The second problem I have with the Fed conspiracy myths is that others promote them without checking on the validity of the claims.  If a reader chooses to believe the conspiracy theories, then that is his business.  It seems to me if he decides to pass along these myths, then he has a responsibility to do some minimal investigation to verify the claims.  Probably few, if any, have actually done this because if they had, then like myself, they would have found that a mere cursory examination of the evidence would cast considerable doubt on the conspiracy claims.

The third problem I have with them is that they divert valuable resources from solving real problems.  The conspiracy theorists have obviously motivated many people to political action who might otherwise be politically inert.  This is good.  Unfortunately, the efforts of these new activists are being directed at a problem which does not appear to exist.  What a waste!

I first became interested in the Fed conspiracy myths around 1994.  I encountered them in the internet Usenet groups, probably alt.conspiracy first.  I thought them so bizarre that they could not possibly be true.  Eventually, I decided after noting their persistent appearance and how many people seemed to believe them that they warranted closer scrutiny.  They make some very serious allegations.  If they were true, then I would feel compelled to oppose the Fed actively.  If they were false, then I would feel equally compelled to debunk the bogus theories.  The latter has happened and is the genesis of this collection of essays.

Some Fed conspiracy believers, when they found they could not refute my counterpoints on a factual basis, have accused me of working for the Fed or of being a "lap dog" or an "apologist" for the Fed and the Establishment.  Nonsense.  I do not and never have worked for any part of the Federal Reserve system.  It is not my opinion that  the Fed is a perfect institution, nor do I think the concept of central banking is fully consistent with a market economy.  Along with many other economists I sometimes have legitimate criticisms of how the Fed operates and how it conducts policy.

A healthy debate about the Fed, central banking, and the financial system is desirable.  Such a debate should take as its point of departure a basis in fact, not paranoid conspiratorial fantasy.  I do not criticize the Fed conspiracy myths to defend the Fed; I do so to enhance the quality of the public's debate about it.  If drawing   attention to the mistakes and falsehoods of the conspiracy myths is being an apologist, then I proudly count myself as one.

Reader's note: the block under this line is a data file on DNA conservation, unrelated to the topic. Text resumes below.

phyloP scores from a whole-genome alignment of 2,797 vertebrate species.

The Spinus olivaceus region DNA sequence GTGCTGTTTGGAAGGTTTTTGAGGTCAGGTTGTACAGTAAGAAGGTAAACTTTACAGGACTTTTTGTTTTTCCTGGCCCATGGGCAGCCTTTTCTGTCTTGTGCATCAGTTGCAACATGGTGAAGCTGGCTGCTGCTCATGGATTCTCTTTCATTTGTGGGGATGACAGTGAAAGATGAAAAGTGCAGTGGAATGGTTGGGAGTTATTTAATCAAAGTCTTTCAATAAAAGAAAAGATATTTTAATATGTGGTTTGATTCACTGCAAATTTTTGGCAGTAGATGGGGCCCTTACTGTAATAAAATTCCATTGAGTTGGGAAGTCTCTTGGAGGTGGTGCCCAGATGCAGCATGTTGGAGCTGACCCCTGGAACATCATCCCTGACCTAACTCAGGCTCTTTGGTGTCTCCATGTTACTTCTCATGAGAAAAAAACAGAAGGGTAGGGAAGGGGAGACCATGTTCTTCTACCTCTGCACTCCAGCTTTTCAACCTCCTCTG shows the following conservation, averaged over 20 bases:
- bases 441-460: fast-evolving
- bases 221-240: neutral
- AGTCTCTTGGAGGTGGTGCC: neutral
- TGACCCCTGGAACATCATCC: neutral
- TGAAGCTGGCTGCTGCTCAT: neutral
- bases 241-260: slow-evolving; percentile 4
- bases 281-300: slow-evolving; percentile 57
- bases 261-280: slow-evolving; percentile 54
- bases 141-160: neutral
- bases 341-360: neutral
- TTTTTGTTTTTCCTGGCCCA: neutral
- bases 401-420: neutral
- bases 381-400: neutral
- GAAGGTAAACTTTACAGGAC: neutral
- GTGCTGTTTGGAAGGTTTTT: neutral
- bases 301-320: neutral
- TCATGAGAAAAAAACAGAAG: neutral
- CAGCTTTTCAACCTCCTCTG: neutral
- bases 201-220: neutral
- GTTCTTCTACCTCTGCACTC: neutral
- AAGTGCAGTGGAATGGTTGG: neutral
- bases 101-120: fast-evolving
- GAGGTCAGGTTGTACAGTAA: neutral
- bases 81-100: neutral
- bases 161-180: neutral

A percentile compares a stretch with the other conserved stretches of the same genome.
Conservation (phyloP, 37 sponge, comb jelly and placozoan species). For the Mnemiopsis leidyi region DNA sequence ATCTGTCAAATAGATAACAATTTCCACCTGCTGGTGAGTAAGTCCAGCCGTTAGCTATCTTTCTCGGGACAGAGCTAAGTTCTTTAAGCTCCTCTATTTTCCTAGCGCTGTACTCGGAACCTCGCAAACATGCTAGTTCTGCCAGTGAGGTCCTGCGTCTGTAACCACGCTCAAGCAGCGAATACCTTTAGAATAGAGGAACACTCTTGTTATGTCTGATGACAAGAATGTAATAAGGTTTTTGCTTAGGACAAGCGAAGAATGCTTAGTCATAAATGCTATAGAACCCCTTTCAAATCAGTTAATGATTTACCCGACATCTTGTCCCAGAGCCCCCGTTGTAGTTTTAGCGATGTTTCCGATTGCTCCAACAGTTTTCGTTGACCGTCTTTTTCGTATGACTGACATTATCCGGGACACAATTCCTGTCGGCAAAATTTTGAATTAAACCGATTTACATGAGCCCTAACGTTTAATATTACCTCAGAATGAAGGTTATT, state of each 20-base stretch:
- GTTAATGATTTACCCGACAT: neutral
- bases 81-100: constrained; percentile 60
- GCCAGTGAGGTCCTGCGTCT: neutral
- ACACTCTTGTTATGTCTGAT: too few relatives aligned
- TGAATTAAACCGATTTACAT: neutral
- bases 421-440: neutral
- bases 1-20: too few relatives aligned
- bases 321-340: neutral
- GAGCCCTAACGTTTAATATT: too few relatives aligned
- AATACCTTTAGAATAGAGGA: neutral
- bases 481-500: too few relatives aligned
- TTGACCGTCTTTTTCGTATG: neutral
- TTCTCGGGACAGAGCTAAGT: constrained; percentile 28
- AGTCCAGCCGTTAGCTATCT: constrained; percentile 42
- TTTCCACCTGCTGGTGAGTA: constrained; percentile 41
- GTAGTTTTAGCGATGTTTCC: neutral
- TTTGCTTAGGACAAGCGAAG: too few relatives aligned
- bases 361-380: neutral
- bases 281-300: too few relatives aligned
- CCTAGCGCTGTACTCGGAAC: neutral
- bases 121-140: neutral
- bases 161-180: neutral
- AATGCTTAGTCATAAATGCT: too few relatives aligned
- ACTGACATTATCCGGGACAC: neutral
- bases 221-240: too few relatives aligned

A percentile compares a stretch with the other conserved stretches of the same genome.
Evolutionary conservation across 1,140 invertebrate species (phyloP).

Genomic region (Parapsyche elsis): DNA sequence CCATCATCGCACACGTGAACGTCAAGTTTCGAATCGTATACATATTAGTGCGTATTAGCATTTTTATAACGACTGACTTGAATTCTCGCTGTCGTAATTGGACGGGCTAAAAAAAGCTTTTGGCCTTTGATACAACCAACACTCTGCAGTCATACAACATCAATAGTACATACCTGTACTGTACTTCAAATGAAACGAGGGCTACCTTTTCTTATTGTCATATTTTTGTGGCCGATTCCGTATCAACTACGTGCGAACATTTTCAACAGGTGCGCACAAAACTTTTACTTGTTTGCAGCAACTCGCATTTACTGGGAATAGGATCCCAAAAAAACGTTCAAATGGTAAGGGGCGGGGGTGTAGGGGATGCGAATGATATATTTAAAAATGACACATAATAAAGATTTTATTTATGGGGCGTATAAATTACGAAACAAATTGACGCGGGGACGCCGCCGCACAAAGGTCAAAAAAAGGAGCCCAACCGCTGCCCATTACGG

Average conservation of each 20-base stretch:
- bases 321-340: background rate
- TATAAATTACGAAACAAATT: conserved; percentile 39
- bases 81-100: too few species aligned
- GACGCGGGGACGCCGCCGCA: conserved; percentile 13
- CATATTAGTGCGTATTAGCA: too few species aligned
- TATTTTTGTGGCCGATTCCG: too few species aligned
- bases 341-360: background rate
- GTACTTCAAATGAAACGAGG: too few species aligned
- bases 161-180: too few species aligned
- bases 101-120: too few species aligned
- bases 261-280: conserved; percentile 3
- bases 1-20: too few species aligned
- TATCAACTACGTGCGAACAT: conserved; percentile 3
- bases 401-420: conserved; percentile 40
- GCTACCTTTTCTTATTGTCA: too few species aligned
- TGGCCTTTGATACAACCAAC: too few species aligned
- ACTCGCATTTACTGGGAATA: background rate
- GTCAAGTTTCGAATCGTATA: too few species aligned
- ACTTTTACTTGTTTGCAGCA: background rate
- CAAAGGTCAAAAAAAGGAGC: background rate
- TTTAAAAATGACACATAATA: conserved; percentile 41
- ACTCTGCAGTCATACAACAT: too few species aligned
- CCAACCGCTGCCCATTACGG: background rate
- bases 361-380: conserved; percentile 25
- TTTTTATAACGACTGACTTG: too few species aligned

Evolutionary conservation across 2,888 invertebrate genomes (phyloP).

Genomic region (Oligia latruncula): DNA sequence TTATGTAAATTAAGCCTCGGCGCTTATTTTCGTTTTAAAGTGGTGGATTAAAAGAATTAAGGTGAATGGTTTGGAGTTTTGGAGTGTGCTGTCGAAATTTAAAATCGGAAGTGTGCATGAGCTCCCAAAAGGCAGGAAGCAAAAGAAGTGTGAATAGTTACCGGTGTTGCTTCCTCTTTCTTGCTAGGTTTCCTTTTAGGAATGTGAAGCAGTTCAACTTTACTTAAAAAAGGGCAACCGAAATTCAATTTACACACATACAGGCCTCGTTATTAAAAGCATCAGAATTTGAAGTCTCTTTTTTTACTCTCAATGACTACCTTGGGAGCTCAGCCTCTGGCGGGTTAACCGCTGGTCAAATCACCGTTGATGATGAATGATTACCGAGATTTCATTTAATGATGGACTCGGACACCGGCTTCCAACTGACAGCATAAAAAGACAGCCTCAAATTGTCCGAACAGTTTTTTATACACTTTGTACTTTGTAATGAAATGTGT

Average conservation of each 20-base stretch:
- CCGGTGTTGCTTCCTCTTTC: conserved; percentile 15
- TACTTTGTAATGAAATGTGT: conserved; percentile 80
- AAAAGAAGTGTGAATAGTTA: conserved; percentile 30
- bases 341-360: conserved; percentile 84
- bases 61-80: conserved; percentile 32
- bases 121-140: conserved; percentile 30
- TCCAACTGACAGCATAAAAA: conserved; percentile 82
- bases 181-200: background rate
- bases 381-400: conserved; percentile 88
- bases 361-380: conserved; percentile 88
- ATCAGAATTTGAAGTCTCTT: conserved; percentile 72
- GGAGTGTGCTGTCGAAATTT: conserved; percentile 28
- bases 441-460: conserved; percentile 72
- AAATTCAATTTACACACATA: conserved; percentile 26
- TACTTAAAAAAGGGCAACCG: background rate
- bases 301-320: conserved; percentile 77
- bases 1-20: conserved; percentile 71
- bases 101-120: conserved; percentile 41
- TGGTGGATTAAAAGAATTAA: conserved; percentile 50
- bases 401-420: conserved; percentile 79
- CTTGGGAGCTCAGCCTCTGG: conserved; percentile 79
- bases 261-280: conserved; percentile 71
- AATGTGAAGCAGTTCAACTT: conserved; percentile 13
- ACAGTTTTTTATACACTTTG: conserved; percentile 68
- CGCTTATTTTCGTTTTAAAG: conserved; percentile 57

I did not produce this web page to convince the conspiracy myth-makers that their beliefs are wrong.  They and their hard-core followers exhibit an "irrational faith;" no amount of contradictory evidence will cause them to change their mind.  Instead, this page was written for the person who is curious about these subjects but who has not yet made up his mind.  There are plenty of sites on the internet that promote the Fed conspiracy myths, but precious few that present any counter-arguments.  This site performs that service.

I do not know whether the Fed is involved in a conspiracy -- perhaps it is.  I cannot disprove a negative statement.  All I can do is examine the validity and accuracy of a given Fed conspiracy hypothesis.  The ones examined on this page are the most popular ones I have encountered in the conspiracy press.  Most of them have turned out to be completely false.   Others are highly unlikely.  None have proven to be accurate.

I encourage students of this subject to be skeptical of both the conspiracy myths and of the counter-arguments presented here.  My essays are referenced thoroughly with sources available in most any public or university library or on the internet.  Research the topic yourself.